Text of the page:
Managed accounts or target date funds? Yes

By Una Morabito
Una Morabito is Head of Client Management for the Workplace Solutions unit of MassMutual.
Posted on Apr 10, 2019

Should you take the bus or drive? Order your restaurant meal prix fixe or ala carte? Buy a suit off the rack or tailored from scratch?

There are many approaches and choices to buying the goods and services we need and it’s no different when selecting investments for a retirement plan. But the choices are sometimes not as clear, especially when it comes to choosing between target date funds (TDFs) and managed accounts for the plan’s investment line-up.

Retirement plan sponsors often ask MassMutual whether their retirement plan should offer TDFs or managed accounts. The short answer is, “yes.”

That’s because the decision is not mutually exclusive. While TDFs and managed accounts have similarities, they also have important differences that appeal to different retirement plan participants.

Both TDFs and managed accounts provide investors with guardrails along the road to retirement, automatically reallocating investments between different asset categories as savers approach their ultimate destination. These allocation strategies, often referred to as “glide paths,” typically shift investments away from stocks towards bonds and other more stable assets as savers get closer to retirement.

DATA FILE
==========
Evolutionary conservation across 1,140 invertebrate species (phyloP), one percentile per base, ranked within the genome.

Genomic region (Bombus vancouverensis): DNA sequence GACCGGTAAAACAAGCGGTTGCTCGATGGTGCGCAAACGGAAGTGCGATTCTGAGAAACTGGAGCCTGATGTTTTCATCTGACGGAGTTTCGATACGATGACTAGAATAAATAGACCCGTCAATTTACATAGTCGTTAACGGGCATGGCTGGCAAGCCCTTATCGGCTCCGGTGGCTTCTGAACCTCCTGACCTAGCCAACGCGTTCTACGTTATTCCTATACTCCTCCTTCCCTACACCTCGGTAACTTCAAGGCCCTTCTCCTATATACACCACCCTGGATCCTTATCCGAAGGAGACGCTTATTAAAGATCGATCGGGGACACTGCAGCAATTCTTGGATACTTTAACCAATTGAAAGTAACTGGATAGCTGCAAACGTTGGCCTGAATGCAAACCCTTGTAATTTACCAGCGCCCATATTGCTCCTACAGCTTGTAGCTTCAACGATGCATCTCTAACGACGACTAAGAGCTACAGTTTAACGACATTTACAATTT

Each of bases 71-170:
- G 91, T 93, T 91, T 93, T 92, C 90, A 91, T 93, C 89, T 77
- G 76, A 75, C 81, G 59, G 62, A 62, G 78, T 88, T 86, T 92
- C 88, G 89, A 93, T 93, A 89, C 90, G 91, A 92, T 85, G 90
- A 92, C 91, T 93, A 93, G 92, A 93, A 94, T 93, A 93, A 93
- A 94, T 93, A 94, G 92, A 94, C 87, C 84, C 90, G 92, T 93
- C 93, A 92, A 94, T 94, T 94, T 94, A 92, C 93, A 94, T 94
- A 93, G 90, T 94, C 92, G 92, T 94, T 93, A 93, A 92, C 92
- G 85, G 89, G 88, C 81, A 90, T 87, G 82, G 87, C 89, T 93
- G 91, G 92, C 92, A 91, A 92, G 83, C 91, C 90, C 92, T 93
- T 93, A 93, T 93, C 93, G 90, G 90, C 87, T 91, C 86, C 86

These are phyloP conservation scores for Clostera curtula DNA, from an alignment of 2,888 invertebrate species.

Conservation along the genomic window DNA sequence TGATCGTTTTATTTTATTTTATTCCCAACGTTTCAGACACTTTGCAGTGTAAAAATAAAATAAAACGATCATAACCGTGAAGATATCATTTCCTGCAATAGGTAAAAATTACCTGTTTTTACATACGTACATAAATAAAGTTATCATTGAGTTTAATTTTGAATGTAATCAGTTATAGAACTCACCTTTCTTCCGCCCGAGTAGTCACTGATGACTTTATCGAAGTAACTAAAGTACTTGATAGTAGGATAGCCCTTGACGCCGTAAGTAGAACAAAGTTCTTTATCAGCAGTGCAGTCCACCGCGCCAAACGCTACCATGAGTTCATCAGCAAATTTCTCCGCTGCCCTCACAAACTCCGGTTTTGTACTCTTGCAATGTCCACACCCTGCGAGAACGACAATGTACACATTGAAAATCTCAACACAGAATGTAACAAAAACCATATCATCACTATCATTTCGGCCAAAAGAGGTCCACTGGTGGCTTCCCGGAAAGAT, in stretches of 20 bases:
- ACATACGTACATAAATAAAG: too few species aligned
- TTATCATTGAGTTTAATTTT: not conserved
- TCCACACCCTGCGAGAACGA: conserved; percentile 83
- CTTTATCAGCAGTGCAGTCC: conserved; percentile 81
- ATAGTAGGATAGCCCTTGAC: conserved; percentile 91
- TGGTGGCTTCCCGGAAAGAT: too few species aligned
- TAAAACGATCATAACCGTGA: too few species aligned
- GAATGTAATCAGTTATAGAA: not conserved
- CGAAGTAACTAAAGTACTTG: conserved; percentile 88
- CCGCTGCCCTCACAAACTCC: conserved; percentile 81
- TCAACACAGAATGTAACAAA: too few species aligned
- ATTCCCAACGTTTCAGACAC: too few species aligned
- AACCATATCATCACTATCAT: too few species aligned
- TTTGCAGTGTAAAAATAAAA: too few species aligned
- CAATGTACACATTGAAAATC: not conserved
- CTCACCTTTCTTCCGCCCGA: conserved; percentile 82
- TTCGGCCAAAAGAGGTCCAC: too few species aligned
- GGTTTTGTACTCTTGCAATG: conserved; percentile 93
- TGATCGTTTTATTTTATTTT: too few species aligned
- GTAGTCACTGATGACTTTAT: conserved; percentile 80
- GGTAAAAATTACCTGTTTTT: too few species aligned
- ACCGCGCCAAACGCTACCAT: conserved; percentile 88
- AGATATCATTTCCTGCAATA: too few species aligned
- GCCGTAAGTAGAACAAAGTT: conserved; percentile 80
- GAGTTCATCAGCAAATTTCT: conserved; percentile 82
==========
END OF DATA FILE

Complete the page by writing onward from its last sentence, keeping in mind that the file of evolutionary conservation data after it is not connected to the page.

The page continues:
But there are important differences, just like there are similarities and differences between cars and buses. Both have wheels. Both travel along roads towards the same destination. But the comparison ends there as buses and cars accomplish their objective in different ways. Like TDFs and managed accounts, it’s the details that make all the difference.

TDFs, also known as lifecycle or age-based funds, typically assign an asset strategy based on a retirement plan participant’s age. For example, a millennial with 35 or 40 years before retirement might invest in a 2045 or 2050 TDF with up to 90 percent of its assets invested in stocks. Millennial’s longer time horizon before retirement helps mitigate the risk associated with more volatile stock market returns while providing long-term growth potential.

Conversely, someone in their mid-50s might select a 2025 or 2030 TDF with half as much exposure to stocks and a larger allocation to investments with fixed or conservative returns. People who are closer to retirement don’t have as much time to recover from market volatility and may prioritize protection over growth of their assets.

MassMutual offers several co-manufactured choices of TDFs on its recordkeeping platform, including active, passive and combination or hybrid management offerings: the MassMutual RetireSMART by J.P. Morgan Target Date Funds and MassMutual Select T. Rowe Price Retirement (active management), Index Select managed by Blackrock (passive management), and the Legg Mason Total Advantage Funds (hybrid management).

The investment strategy associated with TDFs is relatively straightforward, offering the same approach for every investor of the same age. Very much like taking the bus. You climb aboard, find a seat and then ride until you reach your destination.